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Long-Term Transplant Outcomes of Donor Hearts with Left Ventricular Dysfunction
Agustin Sibona1, Kiran K. Khush2, Udo E. Oyoyo1, Timothy P Martens1, Nahidh W. Hasaniya1, *Anees J. Razzouk1, *Leonard L. Bailey1, *David G. Rabkin1
1Loma Linda University Medical Center, Loma Linda, CA;2Stanford University Medical Center, Palo Alto, CA

OBJECTIVES:
Despite several single-center reports demonstrating acceptable short and medium term transplant outcomes using donor hearts (DH) with left ventricular (LV) systolic dysfunction, 19% of hearts eligible for transplantation in the current era are not utilized exclusively due to LV dysfunction. The purpose of this study was to investigate modern, long-term outcomes of transplanted DH with LV systolic dysfunction with a large cohort from a diverse group of transplant centers.
METHODS: Using the United Network for Organ Sharing transplant database, we reviewed all adult, isolated heart transplants between January 1, 2000 and March 31, 2016. Transplanted DH were divided into four groups: Group 1: LV ejection fraction (EF) ≥ 55%, Group 2: LVEF 40-49%, Group 3: LVEF 30-39% and Group 4: LVEF 20-29%. DH with no recorded LVEF, LVEF < 20% and LVEF ≥ 50% but < 55% were excluded from the study. Kaplan-Meier survival curves were compared among recipient groups. A covariates-adjusted Cox regression model with robust standard errors was developed to estimate post-transplant mortality Hazard Ratios (HR) with 95% confidence intervals (CI) for LV dysfunction. Covariates in the model included donor and recipient age, gender, race, body mass index and mechanism of death. Baseline characteristics and postoperative length of stay (LOS) were also compared between groups.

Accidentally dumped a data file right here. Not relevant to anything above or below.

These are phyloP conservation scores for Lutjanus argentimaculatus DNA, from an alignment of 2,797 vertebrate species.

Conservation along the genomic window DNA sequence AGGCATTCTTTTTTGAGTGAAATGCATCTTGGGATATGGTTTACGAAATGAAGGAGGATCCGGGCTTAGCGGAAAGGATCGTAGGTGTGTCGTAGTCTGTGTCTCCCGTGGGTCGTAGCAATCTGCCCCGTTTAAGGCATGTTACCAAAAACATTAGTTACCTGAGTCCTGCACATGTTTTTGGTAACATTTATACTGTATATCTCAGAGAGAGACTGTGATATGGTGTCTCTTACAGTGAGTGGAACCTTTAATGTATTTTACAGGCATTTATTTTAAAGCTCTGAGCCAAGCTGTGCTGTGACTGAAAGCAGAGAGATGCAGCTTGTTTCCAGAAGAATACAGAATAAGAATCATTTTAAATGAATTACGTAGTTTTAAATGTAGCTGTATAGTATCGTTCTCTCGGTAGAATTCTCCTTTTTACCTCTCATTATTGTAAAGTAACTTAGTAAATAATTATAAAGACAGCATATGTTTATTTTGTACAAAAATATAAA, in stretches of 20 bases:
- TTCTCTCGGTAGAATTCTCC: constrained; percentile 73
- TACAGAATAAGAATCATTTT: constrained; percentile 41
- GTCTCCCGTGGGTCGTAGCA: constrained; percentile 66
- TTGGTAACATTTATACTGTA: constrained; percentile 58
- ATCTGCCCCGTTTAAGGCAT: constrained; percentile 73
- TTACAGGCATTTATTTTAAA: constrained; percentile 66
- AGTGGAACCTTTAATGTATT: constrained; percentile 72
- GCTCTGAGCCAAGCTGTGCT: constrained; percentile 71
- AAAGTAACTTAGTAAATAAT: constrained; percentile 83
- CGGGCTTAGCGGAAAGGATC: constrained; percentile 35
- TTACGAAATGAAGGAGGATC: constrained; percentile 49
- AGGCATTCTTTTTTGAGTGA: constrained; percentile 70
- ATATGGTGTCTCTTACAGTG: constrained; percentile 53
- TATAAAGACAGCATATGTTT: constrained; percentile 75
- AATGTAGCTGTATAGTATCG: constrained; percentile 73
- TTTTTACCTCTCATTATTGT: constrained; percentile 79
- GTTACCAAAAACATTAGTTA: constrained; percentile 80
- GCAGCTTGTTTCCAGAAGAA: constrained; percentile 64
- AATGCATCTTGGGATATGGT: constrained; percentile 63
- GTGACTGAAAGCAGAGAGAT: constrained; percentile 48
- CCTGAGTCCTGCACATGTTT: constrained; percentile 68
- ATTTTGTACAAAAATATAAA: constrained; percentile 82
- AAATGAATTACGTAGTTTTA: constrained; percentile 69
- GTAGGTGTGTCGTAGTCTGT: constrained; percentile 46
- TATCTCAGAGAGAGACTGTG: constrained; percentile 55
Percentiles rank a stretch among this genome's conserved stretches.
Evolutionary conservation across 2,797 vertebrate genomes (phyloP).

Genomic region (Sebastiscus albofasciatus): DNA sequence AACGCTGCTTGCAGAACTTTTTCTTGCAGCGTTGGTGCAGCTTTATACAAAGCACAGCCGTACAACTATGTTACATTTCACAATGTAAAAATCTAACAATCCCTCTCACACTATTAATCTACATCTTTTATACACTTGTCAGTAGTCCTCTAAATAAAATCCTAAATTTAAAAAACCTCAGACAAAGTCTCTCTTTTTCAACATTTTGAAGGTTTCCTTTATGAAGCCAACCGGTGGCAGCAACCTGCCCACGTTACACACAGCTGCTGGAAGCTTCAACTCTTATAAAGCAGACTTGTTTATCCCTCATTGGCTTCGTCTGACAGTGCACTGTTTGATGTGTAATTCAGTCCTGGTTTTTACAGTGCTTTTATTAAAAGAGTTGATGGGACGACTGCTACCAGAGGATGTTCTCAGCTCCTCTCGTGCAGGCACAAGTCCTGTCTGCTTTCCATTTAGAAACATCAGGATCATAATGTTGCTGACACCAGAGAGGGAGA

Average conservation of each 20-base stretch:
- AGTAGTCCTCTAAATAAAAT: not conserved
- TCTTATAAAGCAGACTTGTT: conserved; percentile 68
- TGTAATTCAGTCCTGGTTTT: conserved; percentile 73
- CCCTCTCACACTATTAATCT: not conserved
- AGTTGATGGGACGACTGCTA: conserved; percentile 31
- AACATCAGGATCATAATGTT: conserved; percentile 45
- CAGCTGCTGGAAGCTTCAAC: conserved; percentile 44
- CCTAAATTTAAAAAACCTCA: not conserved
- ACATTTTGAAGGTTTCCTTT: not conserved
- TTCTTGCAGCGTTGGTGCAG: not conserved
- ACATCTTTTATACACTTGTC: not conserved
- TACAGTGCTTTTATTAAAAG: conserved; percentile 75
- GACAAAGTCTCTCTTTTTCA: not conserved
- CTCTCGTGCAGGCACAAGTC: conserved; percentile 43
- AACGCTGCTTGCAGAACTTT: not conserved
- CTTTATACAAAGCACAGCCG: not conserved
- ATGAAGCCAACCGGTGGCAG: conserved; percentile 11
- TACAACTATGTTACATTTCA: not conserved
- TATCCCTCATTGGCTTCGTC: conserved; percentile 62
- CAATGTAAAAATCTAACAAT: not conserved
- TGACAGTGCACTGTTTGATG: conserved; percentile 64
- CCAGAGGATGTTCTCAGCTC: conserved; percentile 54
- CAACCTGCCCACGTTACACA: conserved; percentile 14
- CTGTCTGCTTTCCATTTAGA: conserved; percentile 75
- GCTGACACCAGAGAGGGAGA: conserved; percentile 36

RESULTS: 31,735 DH were transplanted during the study period (Group 1: n=28,044, Group 2: 595, Group 3: 96, Group 4: 21) 279 were excluded for not having a recorded LVEF, 758 were excluded for LVEF < 20% and 1,942 were excluded for LVEF ≥ 50% but <55%. Median follow-up was 4,333 days. Comparison of Kaplan-Meier curves revealed no statistically significant differences in recipient survival between groups up to 6000 days of follow up (P=0.105, Log-Rank test) although there was a statistically insignificant trend towards reduced survival in Group 4 that became apparent after 3000 days. Covariates-adjusted HR for LV dysfunction showed that for every 10% point increase in LVEF, there was a 1.2% decrease in mortality (HR=0.988, 95% CI=0.991-1.001). DH with diminished LVEF were younger (Group 1: 32.112.0, Group 2: 27.610.9, Group 3: 23.98.8, Group 4: 22.99.0, p<0.001), more likely to be from male donors (Group 1 %male: 70.45%, Group 2: 74.29%, Group 3: 78.13% and Group 4: 71.43, p<0.001)and had lower mean body mass index (Group 1: 26.95.6, Group 2: 25.54.7, Group 3: 24.64.9, Group 4: 25.25.2, p < 0.001). Differences in postoperative LOS were significant (Group 1: 20.32 days 23.79 SD, Group 2: 23.8928.48, Group 3: 31.1952.93 and Group 4: 12.68.03, p=0.0007).
CONCLUSIONS: Selected DH with LVEF 40-49% can be transplanted with recipient survival equivalent to DH with normal LV systolic function. Although hospital LOS is increased in recipients of DH with LVEF 30-39%, these hearts may be transplanted with excellent long-term outcomes. Carefully selected potential DHs with LVEF ≥ 30% should not be excluded from consideration of transplantation on the basis of depressed LVEF alone.


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